December 8, 2011

U.S. Launches “Virtual” Iran Embassy

Washington D.C.- On Tuesday the United States announced the launch of its Virtual Embassy for Iran, a new website aimed at encouraging dialogue between the Iranian people and the United States. The effort is an attempt to address the lack of dialogue between the U.S. and and Iranian citizens since the closure of the physical embassy in Tehran in 1979.

“Because the United States and Iran do not have diplomatic relations, we have been deprived of opportunities for dialogue with the citizens of Iran,” said State Department spokesman Victoria Nuland. “We hope to bridge the gap and promote greater understanding.”

The State Department says they “want to encourage travel to the United States” through the effort. However, the website does not replace services that a brick and mortar embassy would provide, such as visas—meaning Iranians will still have to travel outside of the country in order to apply to visit the U.S.

However, the embassy does provide information for Iranian citizens who are looking to study inside at American colleges. These resources include steps on how to obtain a student visa, websites for finding the right college, and hints on what to expect when arriving to the U.S. The website also goes over the basics of obtaining a visa for those Iranians wanting to immigrate to the U.S. permanently.

Additionally, a library of articles and reports are provided covering numerous issues including human rights, civil society, gender equality, and the importance of cultural exchange between Iranian and American citizens. Speeches and reports by U.S. officials regarding Middle East policy can also be found. In addition, there is information for U.S. citizens of Iranian descent—including how to replace a lost or stolen passport, consular fees, and how to report the death of a loved one abroad.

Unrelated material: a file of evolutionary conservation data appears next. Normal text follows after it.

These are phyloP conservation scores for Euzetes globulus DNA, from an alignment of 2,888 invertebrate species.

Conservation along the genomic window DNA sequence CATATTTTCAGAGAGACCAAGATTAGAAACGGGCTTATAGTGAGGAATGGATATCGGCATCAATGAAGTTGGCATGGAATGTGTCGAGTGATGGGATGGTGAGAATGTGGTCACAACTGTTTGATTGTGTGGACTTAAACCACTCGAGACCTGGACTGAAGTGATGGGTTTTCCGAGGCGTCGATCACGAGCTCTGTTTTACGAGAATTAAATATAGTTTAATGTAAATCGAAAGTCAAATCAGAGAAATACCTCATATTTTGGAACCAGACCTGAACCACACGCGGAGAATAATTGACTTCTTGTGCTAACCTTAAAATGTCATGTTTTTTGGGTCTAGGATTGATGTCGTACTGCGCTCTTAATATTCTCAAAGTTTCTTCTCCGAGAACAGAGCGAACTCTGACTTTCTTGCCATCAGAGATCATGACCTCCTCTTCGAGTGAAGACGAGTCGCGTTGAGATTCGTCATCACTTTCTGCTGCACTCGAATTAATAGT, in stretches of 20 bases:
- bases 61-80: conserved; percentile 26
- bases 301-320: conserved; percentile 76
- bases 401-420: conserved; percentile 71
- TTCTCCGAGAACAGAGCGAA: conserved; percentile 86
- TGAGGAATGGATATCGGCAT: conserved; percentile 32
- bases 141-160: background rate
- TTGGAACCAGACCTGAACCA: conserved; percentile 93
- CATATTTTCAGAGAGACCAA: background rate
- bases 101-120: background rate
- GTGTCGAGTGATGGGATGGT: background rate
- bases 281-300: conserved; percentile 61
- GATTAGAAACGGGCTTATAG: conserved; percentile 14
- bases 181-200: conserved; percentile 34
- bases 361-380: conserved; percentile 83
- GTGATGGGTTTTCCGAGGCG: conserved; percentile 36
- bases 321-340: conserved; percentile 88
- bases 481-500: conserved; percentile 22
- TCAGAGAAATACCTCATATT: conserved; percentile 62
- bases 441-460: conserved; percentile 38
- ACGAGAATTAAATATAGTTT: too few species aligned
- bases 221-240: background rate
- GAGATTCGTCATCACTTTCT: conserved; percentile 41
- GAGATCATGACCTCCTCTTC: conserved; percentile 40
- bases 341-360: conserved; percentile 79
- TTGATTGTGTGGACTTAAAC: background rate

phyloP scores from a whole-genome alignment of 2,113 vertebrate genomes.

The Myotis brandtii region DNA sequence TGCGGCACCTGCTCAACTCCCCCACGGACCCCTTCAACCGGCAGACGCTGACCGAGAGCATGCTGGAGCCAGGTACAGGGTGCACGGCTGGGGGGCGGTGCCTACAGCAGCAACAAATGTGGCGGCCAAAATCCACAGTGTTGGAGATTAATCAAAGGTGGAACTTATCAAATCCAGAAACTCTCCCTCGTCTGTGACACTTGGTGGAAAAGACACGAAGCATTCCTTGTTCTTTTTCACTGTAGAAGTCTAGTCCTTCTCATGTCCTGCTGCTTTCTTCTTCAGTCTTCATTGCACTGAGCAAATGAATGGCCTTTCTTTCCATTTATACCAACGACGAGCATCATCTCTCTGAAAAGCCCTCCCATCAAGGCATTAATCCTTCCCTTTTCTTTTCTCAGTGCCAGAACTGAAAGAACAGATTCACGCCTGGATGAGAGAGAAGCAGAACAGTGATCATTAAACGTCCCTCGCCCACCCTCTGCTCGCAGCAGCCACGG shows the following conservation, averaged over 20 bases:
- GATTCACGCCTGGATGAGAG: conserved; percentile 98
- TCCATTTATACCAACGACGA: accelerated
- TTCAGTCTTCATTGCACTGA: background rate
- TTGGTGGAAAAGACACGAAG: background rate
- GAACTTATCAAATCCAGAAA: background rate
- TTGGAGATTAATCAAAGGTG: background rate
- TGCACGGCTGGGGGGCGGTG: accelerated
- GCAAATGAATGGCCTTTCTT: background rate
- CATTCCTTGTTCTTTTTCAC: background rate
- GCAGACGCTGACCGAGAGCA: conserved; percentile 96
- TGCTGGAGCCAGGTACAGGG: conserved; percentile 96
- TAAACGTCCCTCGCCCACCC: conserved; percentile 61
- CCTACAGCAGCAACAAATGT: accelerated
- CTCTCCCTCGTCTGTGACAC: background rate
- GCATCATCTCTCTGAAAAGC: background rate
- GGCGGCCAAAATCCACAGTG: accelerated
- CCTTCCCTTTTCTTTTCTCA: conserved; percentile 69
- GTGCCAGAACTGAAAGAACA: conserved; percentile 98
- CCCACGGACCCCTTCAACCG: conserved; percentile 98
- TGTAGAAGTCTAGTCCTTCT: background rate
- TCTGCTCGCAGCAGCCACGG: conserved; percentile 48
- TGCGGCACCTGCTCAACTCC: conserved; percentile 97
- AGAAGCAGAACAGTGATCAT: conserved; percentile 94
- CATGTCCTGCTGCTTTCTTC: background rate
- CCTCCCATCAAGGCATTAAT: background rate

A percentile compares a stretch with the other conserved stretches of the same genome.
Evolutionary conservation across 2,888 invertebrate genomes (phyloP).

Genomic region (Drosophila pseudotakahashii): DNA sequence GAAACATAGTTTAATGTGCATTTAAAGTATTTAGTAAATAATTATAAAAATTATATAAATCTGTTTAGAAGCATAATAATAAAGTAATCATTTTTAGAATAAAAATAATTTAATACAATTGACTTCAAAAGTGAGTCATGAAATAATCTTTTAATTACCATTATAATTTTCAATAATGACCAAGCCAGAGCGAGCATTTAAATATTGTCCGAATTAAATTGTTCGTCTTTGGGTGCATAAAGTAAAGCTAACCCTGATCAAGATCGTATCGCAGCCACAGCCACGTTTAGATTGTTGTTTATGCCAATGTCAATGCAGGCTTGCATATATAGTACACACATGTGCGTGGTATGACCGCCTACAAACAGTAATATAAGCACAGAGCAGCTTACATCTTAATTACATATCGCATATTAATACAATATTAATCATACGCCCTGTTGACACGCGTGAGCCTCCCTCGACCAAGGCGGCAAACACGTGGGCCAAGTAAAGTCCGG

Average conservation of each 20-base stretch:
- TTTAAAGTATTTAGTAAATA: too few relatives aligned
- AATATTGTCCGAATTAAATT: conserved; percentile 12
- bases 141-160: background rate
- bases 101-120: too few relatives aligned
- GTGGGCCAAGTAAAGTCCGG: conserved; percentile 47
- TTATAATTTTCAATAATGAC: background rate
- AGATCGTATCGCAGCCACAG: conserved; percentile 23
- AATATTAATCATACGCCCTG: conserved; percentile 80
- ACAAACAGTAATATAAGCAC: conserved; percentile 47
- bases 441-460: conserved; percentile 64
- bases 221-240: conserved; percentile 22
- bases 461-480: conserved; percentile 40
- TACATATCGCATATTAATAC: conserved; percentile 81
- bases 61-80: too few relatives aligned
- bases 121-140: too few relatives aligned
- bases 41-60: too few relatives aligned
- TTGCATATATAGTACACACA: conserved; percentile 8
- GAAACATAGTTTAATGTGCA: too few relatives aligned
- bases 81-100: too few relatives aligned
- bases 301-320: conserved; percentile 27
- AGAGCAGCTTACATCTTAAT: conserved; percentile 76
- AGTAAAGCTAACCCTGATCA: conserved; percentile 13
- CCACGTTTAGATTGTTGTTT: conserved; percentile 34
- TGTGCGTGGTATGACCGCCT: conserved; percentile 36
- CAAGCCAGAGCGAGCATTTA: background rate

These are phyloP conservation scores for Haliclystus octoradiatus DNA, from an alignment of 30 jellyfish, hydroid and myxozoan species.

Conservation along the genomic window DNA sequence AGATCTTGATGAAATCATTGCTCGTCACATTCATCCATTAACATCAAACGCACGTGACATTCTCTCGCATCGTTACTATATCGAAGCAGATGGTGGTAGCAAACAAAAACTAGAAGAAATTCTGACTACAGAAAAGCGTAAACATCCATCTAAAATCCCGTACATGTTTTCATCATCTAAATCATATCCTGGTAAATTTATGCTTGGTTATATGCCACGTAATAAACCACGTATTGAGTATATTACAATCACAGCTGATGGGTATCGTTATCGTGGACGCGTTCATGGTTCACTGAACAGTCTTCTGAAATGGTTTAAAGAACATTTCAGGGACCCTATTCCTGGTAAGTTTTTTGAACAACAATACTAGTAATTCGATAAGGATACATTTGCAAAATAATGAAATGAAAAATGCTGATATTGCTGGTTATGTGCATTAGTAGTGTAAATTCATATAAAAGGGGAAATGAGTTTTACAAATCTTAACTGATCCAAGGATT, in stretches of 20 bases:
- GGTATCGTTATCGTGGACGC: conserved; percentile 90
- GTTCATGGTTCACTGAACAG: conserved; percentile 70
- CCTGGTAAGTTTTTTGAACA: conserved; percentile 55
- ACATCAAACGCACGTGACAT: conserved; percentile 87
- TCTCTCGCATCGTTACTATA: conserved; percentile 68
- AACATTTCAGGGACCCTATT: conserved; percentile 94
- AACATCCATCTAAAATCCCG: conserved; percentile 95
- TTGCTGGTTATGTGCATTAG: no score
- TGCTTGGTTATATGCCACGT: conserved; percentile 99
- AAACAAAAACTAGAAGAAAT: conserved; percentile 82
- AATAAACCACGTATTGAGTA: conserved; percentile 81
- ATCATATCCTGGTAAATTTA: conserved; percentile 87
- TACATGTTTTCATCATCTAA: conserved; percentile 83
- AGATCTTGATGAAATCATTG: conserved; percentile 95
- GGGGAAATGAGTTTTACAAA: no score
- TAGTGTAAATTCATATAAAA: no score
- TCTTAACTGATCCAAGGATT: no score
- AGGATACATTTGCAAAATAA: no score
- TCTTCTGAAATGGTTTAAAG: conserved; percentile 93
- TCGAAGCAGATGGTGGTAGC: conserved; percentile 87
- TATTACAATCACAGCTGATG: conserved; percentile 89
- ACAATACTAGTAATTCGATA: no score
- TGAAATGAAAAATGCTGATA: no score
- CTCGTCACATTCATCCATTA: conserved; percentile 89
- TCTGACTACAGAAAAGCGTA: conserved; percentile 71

The website, available in both Farsi and English, follows other “virtual” outlets that have been established in the past year to facilitate direct dialogue with Iranians—including the USA Dar Farsi Twitter and Facebook page. Similar effort exists for countries like Somalia, where the U.S. lacks a diplomatic presence but has a “virtual embassy” website.

While Secretary Clinton said the website will provide a “platform for us to communicate with each other—openly and without fear,” the website was blocked by the Iranian authorities less than 24 hours after its launch. Iranian authorizes claim that the virtual embassy is a plot by the U.S. to meddle in domestic affairs.

“We did expect this [virtual embassy] to be blocked at some point,” said State Department deputy spokesperson Mark Toner. But, he noted, many Iranians “have software and virtual private networks that allow them to work around these kinds of blocks and to facilitate access to the internet.”

“I don’t think necessarily it can ever be a full substitute to a real operating embassy on the ground,” Toner said, “but it’s an effort for us to, because of the reality of the situation, to find other means to engage with the Iranian people.”




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